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thedrifter
07-20-07, 12:15 PM
Voice carries Marine from sand to stage
By Lee Hill Kavanaugh - The Associated Press
Posted : Friday Jul 20, 2007 7:49:59 EDT

KANSAS CITY, Mo. — Just weeks after he graduated in 1999 from Lee’s Summit High School, Richard Gibson became a Marine.

Sent to Bahrain as an anti-terrorism specialist protecting Defense Department personnel, the young Marine soon found himself fighting a depression common to the newly deployed. All around him was sand and ugliness, heat that took his breath away, and sameness. Lots of sameness.

Older Marines advised him to tap into memories of good times.

And that’s when the thoughts began saturating his mind. In high school, he sang in nine choirs. He sang in musicals. Once he even sang in Carnegie Hall in New York City. He loved standing on a stage and entertaining an audience. He listened to operas with his dad, Hugo, who sang three seasons with a professional opera company in South Africa.

He always really liked to sing. The insight hit him hard. He had not entertained the idea before; he always thought he’d probably become a chiropractor like his father.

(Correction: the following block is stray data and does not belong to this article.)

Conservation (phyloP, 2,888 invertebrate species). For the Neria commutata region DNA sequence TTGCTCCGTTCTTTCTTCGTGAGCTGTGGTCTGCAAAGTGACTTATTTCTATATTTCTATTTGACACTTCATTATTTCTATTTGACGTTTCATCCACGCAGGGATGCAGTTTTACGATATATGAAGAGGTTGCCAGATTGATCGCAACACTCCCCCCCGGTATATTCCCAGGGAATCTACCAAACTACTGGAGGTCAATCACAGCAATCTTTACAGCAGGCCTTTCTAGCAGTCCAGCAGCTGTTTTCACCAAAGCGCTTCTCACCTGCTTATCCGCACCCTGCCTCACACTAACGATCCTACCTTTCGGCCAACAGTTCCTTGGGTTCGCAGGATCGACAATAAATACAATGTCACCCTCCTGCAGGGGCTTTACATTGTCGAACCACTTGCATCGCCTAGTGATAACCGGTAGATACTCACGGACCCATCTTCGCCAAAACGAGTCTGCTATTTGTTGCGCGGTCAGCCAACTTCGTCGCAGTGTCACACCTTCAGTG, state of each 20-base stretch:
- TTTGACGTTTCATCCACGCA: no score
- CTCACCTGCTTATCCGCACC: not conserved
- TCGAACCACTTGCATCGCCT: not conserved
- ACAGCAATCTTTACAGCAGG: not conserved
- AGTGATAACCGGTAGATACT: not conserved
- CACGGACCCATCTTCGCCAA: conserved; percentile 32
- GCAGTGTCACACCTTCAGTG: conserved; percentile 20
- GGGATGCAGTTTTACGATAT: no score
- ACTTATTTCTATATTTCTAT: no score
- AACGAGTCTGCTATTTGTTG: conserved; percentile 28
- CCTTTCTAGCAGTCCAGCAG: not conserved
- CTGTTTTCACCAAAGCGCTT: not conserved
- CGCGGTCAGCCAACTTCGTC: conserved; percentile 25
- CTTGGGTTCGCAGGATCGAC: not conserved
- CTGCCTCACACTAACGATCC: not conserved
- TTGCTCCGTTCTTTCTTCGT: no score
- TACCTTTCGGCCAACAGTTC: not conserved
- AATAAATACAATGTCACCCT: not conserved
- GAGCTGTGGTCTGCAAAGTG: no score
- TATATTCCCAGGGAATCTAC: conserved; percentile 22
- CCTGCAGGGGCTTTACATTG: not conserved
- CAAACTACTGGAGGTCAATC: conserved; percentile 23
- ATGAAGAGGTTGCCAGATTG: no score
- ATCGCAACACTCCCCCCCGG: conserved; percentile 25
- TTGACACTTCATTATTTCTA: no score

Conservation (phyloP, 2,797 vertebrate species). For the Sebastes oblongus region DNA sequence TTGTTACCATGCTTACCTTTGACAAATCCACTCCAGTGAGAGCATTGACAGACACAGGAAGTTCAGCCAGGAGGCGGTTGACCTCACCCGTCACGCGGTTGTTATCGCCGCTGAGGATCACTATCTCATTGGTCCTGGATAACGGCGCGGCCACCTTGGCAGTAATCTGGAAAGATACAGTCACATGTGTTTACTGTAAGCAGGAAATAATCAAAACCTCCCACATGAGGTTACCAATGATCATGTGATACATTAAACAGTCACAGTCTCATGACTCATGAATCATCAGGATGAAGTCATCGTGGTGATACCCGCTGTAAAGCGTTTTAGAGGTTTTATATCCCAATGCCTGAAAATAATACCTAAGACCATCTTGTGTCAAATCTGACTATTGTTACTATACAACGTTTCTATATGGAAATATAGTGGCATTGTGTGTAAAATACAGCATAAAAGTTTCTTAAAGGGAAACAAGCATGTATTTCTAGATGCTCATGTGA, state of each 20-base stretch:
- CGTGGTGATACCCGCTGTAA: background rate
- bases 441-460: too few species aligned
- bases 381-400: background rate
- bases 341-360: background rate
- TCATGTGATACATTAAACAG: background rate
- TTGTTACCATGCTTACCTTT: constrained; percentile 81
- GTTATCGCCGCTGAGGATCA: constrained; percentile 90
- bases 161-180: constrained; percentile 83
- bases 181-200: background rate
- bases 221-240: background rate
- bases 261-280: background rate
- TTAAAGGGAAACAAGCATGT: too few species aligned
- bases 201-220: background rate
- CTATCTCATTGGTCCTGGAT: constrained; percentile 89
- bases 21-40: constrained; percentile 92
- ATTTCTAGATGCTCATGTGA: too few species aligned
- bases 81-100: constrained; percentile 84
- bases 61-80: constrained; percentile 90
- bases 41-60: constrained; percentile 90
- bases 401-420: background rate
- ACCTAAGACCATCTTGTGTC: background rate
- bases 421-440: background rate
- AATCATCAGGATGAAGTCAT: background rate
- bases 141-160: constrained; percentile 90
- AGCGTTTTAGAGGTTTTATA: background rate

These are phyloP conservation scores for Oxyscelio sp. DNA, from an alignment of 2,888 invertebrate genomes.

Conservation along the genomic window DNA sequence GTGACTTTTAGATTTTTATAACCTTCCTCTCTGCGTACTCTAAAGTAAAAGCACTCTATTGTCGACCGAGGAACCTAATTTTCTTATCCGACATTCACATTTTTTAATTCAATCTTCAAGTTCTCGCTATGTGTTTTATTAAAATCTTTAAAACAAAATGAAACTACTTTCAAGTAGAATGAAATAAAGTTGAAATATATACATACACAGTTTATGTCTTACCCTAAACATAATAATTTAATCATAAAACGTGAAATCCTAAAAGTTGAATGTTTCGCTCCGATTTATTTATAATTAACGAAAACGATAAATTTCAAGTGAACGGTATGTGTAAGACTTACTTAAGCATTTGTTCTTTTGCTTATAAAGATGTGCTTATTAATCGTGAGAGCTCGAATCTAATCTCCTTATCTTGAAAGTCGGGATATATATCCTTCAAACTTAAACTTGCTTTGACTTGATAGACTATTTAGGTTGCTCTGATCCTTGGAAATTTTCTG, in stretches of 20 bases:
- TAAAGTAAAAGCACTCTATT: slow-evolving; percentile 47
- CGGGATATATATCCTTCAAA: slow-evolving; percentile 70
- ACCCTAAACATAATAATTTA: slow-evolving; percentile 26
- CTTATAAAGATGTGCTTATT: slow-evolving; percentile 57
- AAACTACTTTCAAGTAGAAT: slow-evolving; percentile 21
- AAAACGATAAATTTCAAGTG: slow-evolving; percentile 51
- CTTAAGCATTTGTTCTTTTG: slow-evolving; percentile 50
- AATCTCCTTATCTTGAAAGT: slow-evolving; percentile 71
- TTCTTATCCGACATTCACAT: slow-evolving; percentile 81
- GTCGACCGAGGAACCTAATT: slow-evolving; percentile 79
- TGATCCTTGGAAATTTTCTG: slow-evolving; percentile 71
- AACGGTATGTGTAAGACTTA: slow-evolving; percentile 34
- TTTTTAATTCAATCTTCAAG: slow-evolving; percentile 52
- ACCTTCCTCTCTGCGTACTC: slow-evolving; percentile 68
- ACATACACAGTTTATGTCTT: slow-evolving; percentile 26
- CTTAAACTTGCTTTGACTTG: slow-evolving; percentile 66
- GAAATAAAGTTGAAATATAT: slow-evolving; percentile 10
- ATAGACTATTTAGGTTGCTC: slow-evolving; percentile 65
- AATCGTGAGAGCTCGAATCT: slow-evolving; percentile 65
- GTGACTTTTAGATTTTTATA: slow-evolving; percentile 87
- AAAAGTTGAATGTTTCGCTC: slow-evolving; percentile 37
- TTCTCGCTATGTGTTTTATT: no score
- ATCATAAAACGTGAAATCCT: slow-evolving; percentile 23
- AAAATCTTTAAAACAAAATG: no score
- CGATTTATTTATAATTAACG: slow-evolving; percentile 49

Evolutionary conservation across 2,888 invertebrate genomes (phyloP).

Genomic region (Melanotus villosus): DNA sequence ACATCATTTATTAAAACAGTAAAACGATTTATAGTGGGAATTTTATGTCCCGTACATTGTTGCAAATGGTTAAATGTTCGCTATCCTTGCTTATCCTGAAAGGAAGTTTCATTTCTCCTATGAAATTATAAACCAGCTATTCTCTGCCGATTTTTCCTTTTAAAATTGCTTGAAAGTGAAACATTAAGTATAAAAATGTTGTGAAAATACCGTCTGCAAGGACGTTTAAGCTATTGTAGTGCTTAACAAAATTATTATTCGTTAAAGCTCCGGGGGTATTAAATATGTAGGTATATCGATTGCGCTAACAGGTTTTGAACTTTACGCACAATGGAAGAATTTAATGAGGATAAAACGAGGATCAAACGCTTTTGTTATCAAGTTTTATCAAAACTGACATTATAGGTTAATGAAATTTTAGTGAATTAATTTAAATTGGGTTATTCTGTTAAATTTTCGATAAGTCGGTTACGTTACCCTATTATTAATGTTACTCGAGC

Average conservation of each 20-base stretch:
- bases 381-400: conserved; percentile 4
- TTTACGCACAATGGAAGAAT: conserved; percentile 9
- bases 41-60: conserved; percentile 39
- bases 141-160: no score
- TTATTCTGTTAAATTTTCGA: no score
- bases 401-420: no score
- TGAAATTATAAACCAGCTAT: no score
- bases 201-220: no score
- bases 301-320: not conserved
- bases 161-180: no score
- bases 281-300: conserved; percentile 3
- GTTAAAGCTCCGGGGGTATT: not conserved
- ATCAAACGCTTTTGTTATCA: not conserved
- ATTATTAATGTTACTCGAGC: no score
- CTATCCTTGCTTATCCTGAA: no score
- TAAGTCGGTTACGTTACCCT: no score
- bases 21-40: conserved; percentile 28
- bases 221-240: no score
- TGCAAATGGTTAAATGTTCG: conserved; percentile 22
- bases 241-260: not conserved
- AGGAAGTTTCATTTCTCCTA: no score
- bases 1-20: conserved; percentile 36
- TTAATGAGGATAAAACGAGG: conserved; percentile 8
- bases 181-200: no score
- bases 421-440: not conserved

But the dream gained strength.

Days later, a group of guys in his Bahrain barracks — all Notre Dame fans — were bummed because they wanted to hear “Danny Boy” but didn’t have a recording. Gibson nervously offered them a free performance.

It was a moment he still remembers. Standing there in the barracks among the cots and duffle bags were dozens of his fellow Marines, waiting. Some grinning. Some skeptical. Some mildly curious that this corporal might dare to sing.

Gibson sang it the best he could, trying to bring life into the song that touched so many.

“I put my heart into it,” he says.

And there in the desert, Gibson earned a new nickname: The Voice.

He sang a lot at the base and once performed the national anthem on a Navy ship. He sang at retirement ceremonies, medal ceremonies, visiting-dignitary ceremonies while in the 3rd Battalion, 5th Marines.